The world’s northern-most moths may be dealing with a changing climate more effectively than some scientists expected. In fact, they may be surviving rising temperatures better than their southern counterparts.
That’s according to a study out Tuesday in the journal Global Change Biology.
There are lots of moths in the forests of the far north.
“You have to look a little close and care a bit to notice,” Matt Ayres, a biology professor at Dartmouth College in New Hampshire, said.
He admits moths, or Lepidoptera as they are known generally in Latin, are pretty non-descript.
“Most of them are brown or gray moths as adults, but there are lots of them,” Ayres said. “They exceed in biomass the moose and other things that you may be familiar with in plant eating animals.”
As caterpillars, Lepidoptera are voracious plant-eaters. They are also a main source of food for birds. Since moths are nocturnal, bats like to eat them too.
Because of their abundance and diversity, Ayres says they’re prime candidates for climate change research.
He and colleagues looked at long-term data for more than 300 species of moths in Finland. They found widespread response to rising temperatures.
“We also found that they didn’t all respond uniformly,” Ayres explained. “Some species fly at the same calendar day each year, regardless of temperature, probably because they’re controlled by how long the days are – the photo-period, and some have a mix of those two control systems.”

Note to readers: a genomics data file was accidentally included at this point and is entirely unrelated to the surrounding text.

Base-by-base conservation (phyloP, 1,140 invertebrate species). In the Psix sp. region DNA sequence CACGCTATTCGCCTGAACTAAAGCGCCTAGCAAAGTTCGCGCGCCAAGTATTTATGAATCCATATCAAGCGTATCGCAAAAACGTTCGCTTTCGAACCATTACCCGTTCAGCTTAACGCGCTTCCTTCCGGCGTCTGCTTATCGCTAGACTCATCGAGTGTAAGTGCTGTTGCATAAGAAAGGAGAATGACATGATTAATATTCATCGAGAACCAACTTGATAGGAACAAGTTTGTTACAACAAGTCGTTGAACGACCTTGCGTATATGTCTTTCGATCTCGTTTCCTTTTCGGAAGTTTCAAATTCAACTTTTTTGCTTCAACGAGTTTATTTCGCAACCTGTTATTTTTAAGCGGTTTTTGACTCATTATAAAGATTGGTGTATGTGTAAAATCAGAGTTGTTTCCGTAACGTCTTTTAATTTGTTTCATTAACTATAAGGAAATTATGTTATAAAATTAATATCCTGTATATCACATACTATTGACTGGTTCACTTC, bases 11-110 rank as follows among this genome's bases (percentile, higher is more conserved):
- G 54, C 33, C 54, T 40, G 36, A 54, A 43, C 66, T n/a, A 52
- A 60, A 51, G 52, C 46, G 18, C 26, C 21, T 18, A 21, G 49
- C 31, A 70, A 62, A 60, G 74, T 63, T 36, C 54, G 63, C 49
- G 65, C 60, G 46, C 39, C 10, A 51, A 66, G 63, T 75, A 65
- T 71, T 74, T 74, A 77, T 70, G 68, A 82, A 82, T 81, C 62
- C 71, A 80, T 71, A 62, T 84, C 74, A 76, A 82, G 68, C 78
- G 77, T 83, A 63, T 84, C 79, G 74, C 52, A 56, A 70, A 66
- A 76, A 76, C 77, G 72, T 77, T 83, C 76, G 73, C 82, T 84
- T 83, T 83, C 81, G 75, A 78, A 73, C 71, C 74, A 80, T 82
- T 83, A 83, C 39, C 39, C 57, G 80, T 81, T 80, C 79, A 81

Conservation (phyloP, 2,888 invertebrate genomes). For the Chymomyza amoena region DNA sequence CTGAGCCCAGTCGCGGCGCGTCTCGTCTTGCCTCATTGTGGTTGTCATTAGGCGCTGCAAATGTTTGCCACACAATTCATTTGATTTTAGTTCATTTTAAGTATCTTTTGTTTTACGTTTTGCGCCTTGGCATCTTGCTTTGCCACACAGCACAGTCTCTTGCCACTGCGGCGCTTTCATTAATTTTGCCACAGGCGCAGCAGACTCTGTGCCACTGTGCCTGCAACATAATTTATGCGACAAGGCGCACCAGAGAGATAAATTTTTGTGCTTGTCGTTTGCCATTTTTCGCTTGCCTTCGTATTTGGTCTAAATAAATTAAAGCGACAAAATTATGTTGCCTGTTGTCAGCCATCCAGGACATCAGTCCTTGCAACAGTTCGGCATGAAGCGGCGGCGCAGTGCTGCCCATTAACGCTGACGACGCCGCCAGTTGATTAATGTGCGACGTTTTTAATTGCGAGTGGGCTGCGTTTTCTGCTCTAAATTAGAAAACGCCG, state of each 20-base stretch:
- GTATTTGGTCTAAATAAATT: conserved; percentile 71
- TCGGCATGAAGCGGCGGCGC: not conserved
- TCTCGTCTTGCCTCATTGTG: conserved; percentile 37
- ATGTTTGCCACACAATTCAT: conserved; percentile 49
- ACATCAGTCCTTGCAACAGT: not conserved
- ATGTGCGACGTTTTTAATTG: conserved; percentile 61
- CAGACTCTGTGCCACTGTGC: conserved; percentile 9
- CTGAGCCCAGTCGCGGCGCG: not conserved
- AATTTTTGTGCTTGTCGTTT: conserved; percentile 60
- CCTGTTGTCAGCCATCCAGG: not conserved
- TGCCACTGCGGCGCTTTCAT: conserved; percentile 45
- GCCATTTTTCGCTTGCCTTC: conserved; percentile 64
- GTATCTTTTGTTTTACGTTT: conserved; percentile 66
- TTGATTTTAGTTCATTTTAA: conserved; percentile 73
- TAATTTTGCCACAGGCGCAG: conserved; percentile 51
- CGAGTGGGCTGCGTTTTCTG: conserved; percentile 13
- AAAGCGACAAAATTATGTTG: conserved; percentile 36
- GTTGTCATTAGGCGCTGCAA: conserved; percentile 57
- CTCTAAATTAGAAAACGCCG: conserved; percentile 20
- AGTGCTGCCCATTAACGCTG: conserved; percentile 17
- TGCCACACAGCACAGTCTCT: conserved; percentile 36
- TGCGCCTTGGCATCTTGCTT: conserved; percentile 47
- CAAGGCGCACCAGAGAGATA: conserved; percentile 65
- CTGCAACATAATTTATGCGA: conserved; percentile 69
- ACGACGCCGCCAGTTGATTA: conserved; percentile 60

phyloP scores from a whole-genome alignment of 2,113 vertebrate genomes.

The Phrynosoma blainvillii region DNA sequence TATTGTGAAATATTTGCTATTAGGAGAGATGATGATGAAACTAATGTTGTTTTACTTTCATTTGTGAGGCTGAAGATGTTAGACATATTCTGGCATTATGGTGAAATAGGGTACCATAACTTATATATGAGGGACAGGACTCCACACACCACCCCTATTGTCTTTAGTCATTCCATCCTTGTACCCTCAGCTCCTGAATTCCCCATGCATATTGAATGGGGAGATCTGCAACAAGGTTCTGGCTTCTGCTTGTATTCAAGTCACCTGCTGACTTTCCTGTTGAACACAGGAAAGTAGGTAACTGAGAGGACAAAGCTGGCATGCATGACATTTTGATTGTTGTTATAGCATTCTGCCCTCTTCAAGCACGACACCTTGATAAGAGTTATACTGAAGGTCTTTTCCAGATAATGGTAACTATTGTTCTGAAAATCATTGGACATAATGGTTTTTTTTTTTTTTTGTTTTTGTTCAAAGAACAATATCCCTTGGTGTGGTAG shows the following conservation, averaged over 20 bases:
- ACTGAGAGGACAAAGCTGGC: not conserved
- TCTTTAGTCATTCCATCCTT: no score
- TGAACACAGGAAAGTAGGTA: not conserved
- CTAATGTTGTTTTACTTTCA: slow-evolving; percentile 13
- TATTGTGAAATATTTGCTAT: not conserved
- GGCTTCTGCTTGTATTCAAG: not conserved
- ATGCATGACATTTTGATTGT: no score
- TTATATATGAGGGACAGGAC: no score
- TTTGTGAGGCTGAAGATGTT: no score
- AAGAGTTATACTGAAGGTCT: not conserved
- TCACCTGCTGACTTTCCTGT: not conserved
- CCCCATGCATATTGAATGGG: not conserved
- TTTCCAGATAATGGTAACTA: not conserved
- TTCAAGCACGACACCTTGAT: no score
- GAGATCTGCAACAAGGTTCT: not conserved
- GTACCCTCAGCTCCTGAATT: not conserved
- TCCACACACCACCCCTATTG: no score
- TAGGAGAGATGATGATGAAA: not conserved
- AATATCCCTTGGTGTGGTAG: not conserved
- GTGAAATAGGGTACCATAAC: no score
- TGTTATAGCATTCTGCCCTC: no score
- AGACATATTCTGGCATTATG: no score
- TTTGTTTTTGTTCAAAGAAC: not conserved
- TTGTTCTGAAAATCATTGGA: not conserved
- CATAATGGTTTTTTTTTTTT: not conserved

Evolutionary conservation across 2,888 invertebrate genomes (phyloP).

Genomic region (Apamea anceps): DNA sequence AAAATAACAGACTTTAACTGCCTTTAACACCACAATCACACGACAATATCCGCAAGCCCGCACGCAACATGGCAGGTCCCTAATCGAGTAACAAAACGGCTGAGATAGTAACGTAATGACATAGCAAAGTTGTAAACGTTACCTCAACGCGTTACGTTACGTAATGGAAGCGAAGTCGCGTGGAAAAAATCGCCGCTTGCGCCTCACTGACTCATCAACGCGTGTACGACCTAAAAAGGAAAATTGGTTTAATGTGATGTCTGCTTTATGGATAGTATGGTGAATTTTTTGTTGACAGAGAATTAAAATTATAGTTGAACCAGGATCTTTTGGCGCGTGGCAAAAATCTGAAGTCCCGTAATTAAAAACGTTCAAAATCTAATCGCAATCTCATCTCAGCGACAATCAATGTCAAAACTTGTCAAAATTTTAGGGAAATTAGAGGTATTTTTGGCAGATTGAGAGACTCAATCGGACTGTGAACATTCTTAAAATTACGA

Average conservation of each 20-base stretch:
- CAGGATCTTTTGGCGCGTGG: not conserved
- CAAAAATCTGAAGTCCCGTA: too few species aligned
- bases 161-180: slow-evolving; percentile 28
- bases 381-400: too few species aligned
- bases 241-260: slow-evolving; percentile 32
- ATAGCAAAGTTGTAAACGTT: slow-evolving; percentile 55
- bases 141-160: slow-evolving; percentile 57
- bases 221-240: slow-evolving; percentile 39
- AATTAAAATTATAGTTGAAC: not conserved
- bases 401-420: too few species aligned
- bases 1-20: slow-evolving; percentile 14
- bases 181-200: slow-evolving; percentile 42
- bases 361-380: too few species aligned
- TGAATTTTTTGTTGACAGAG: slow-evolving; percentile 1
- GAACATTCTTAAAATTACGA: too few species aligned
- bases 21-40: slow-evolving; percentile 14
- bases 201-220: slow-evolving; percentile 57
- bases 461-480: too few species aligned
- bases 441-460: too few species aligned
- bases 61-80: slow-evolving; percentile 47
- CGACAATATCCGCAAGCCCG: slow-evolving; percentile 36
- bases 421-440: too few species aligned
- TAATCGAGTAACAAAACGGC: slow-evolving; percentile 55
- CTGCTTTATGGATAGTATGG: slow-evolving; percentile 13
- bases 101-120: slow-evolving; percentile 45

“And some seem to have some control systems that we don’t know what they are yet.”
Ayres says the most surprising results involved the farthest-north moth populations.
“We found that the northern species were actually somewhat less sensitive to the temperatures than southern species,” he said. “Although the timing of their biology also changes a lot from warm years to cold years, not by as much as if they were the southern population.”
Essentially, the northernmost moths are buffered from the effects of rapid climate warming.
Initially, Ayres says the research team expected the opposite response, but he’s since given the results some thought.
“It makes sense to us now, even if we were surprised initially,” he said. “At high latitudes where temperatures are frequently cooler, there’s strong selection for organisms like caterpillars to be able to accomplish more metabolism at relatively low temperatures.”
The team used information from a unique monitoring database run by the Finnish Environmental Institute.
“It’s called Nocturna, which is now a 20-year program,” Ayres said. “It’s a moth monitoring scheme, with a network almost 100 forest sites, distributed over the length and breadth of Finland, which extends form about the latitude of Anchorage to about Barrow, so it’s a good match with Alaska.”
Nocturna involves a large network of volunteers who use black lights and stale beer to trap, identify and count Lepidoptera.
Ayres says the next step is to find out how other organisms might respond to climate change.
“Now we want to know even more than before,” he said. “We don’t know of comparable insect data that could be brought to bear on this yet.”
He’s not sure if studies already exist that compare temperature sensitivities among plants in the north.
Ayres says he’d be interested to compare patterns among Lepidoptera species and plants they might feed on to find out how climate change might affect those relationships.
The research done by Ayres and colleagues appears in the latest issue of Global Change Biology. It was funded by Finland’s Joensuu University Foundation.